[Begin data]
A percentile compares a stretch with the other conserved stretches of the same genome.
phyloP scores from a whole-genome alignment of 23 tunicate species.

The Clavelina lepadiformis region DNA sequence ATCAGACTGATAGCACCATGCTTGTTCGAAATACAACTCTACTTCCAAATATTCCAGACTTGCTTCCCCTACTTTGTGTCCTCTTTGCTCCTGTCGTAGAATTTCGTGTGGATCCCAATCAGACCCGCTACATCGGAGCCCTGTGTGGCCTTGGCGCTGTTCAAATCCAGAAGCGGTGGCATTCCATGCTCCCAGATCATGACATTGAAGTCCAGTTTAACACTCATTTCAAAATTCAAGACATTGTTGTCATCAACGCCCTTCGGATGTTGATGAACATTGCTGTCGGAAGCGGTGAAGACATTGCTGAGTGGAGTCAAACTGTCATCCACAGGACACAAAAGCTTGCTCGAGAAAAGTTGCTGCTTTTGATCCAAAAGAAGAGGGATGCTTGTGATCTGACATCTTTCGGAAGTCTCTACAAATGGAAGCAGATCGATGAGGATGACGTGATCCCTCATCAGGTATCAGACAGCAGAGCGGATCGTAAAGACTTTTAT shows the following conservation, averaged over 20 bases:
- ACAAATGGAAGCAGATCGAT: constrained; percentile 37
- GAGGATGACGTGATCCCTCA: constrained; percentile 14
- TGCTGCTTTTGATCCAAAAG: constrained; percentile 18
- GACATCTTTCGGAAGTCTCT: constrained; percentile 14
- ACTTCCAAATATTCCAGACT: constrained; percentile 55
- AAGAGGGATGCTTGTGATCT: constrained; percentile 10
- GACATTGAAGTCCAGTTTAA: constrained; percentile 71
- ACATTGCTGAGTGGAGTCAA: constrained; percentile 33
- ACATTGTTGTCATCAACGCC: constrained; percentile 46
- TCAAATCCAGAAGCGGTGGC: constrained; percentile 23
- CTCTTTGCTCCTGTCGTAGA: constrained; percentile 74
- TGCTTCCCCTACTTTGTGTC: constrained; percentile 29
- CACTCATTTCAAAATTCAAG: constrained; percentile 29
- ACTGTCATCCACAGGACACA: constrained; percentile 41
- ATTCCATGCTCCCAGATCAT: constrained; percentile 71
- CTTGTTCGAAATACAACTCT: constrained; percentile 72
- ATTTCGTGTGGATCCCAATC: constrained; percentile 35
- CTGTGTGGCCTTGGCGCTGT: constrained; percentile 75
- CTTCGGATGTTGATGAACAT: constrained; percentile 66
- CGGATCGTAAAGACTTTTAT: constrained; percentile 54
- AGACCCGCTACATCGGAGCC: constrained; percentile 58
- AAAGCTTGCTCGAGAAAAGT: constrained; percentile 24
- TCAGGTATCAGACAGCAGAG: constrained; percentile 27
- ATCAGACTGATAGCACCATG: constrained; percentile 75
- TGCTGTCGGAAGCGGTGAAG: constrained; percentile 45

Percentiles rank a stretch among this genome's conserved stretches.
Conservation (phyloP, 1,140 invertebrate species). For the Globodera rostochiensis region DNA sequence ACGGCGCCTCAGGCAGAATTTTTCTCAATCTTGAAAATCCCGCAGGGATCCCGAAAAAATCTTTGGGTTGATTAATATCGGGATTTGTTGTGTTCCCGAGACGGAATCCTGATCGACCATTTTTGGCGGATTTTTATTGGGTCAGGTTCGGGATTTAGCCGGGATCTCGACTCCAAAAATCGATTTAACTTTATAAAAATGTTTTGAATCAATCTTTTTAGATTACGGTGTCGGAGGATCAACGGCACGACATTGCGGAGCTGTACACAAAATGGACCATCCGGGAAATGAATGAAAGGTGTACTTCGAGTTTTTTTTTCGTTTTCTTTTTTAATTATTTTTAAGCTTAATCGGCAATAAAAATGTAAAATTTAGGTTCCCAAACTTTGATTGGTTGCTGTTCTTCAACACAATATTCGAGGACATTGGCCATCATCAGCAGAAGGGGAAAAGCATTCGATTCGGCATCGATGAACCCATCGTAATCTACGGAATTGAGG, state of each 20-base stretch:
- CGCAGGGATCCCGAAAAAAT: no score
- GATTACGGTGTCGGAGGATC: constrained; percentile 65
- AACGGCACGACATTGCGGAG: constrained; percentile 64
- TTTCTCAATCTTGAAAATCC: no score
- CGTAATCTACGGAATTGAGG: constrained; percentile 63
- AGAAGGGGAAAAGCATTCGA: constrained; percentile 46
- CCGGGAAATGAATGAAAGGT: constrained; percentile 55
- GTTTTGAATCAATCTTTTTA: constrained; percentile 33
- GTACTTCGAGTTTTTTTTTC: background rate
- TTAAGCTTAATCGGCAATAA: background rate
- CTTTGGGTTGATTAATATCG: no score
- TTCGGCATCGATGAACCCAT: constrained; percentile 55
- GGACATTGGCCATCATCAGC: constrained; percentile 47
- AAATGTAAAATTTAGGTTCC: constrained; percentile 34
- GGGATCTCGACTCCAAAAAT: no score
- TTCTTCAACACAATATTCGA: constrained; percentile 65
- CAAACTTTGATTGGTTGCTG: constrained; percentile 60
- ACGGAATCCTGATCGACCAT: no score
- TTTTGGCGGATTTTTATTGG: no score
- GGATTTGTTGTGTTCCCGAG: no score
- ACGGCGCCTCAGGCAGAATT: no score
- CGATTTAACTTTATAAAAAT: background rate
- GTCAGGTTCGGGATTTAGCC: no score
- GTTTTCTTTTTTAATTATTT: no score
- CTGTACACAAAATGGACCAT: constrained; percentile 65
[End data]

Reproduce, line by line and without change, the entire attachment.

A percentile compares a stretch with the other conserved stretches of the same genome.
phyloP scores from a whole-genome alignment of 23 tunicate species.

The Clavelina lepadiformis region DNA sequence ATCAGACTGATAGCACCATGCTTGTTCGAAATACAACTCTACTTCCAAATATTCCAGACTTGCTTCCCCTACTTTGTGTCCTCTTTGCTCCTGTCGTAGAATTTCGTGTGGATCCCAATCAGACCCGCTACATCGGAGCCCTGTGTGGCCTTGGCGCTGTTCAAATCCAGAAGCGGTGGCATTCCATGCTCCCAGATCATGACATTGAAGTCCAGTTTAACACTCATTTCAAAATTCAAGACATTGTTGTCATCAACGCCCTTCGGATGTTGATGAACATTGCTGTCGGAAGCGGTGAAGACATTGCTGAGTGGAGTCAAACTGTCATCCACAGGACACAAAAGCTTGCTCGAGAAAAGTTGCTGCTTTTGATCCAAAAGAAGAGGGATGCTTGTGATCTGACATCTTTCGGAAGTCTCTACAAATGGAAGCAGATCGATGAGGATGACGTGATCCCTCATCAGGTATCAGACAGCAGAGCGGATCGTAAAGACTTTTAT shows the following conservation, averaged over 20 bases:
- ACAAATGGAAGCAGATCGAT: constrained; percentile 37
- GAGGATGACGTGATCCCTCA: constrained; percentile 14
- TGCTGCTTTTGATCCAAAAG: constrained; percentile 18
- GACATCTTTCGGAAGTCTCT: constrained; percentile 14
- ACTTCCAAATATTCCAGACT: constrained; percentile 55
- AAGAGGGATGCTTGTGATCT: constrained; percentile 10
- GACATTGAAGTCCAGTTTAA: constrained; percentile 71
- ACATTGCTGAGTGGAGTCAA: constrained; percentile 33
- ACATTGTTGTCATCAACGCC: constrained; percentile 46
- TCAAATCCAGAAGCGGTGGC: constrained; percentile 23
- CTCTTTGCTCCTGTCGTAGA: constrained; percentile 74
- TGCTTCCCCTACTTTGTGTC: constrained; percentile 29
- CACTCATTTCAAAATTCAAG: constrained; percentile 29
- ACTGTCATCCACAGGACACA: constrained; percentile 41
- ATTCCATGCTCCCAGATCAT: constrained; percentile 71
- CTTGTTCGAAATACAACTCT: constrained; percentile 72
- ATTTCGTGTGGATCCCAATC: constrained; percentile 35
- CTGTGTGGCCTTGGCGCTGT: constrained; percentile 75
- CTTCGGATGTTGATGAACAT: constrained; percentile 66
- CGGATCGTAAAGACTTTTAT: constrained; percentile 54
- AGACCCGCTACATCGGAGCC: constrained; percentile 58
- AAAGCTTGCTCGAGAAAAGT: constrained; percentile 24
- TCAGGTATCAGACAGCAGAG: constrained; percentile 27
- ATCAGACTGATAGCACCATG: constrained; percentile 75
- TGCTGTCGGAAGCGGTGAAG: constrained; percentile 45

Percentiles rank a stretch among this genome's conserved stretches.
Conservation (phyloP, 1,140 invertebrate species). For the Globodera rostochiensis region DNA sequence ACGGCGCCTCAGGCAGAATTTTTCTCAATCTTGAAAATCCCGCAGGGATCCCGAAAAAATCTTTGGGTTGATTAATATCGGGATTTGTTGTGTTCCCGAGACGGAATCCTGATCGACCATTTTTGGCGGATTTTTATTGGGTCAGGTTCGGGATTTAGCCGGGATCTCGACTCCAAAAATCGATTTAACTTTATAAAAATGTTTTGAATCAATCTTTTTAGATTACGGTGTCGGAGGATCAACGGCACGACATTGCGGAGCTGTACACAAAATGGACCATCCGGGAAATGAATGAAAGGTGTACTTCGAGTTTTTTTTTCGTTTTCTTTTTTAATTATTTTTAAGCTTAATCGGCAATAAAAATGTAAAATTTAGGTTCCCAAACTTTGATTGGTTGCTGTTCTTCAACACAATATTCGAGGACATTGGCCATCATCAGCAGAAGGGGAAAAGCATTCGATTCGGCATCGATGAACCCATCGTAATCTACGGAATTGAGG, state of each 20-base stretch:
- CGCAGGGATCCCGAAAAAAT: no score
- GATTACGGTGTCGGAGGATC: constrained; percentile 65
- AACGGCACGACATTGCGGAG: constrained; percentile 64
- TTTCTCAATCTTGAAAATCC: no score
- CGTAATCTACGGAATTGAGG: constrained; percentile 63
- AGAAGGGGAAAAGCATTCGA: constrained; percentile 46
- CCGGGAAATGAATGAAAGGT: constrained; percentile 55
- GTTTTGAATCAATCTTTTTA: constrained; percentile 33
- GTACTTCGAGTTTTTTTTTC: background rate
- TTAAGCTTAATCGGCAATAA: background rate
- CTTTGGGTTGATTAATATCG: no score
- TTCGGCATCGATGAACCCAT: constrained; percentile 55
- GGACATTGGCCATCATCAGC: constrained; percentile 47
- AAATGTAAAATTTAGGTTCC: constrained; percentile 34
- GGGATCTCGACTCCAAAAAT: no score
- TTCTTCAACACAATATTCGA: constrained; percentile 65
- CAAACTTTGATTGGTTGCTG: constrained; percentile 60
- ACGGAATCCTGATCGACCAT: no score
- TTTTGGCGGATTTTTATTGG: no score
- GGATTTGTTGTGTTCCCGAG: no score
- ACGGCGCCTCAGGCAGAATT: no score
- CGATTTAACTTTATAAAAAT: background rate
- GTCAGGTTCGGGATTTAGCC: no score
- GTTTTCTTTTTTAATTATTT: no score
- CTGTACACAAAATGGACCAT: constrained; percentile 65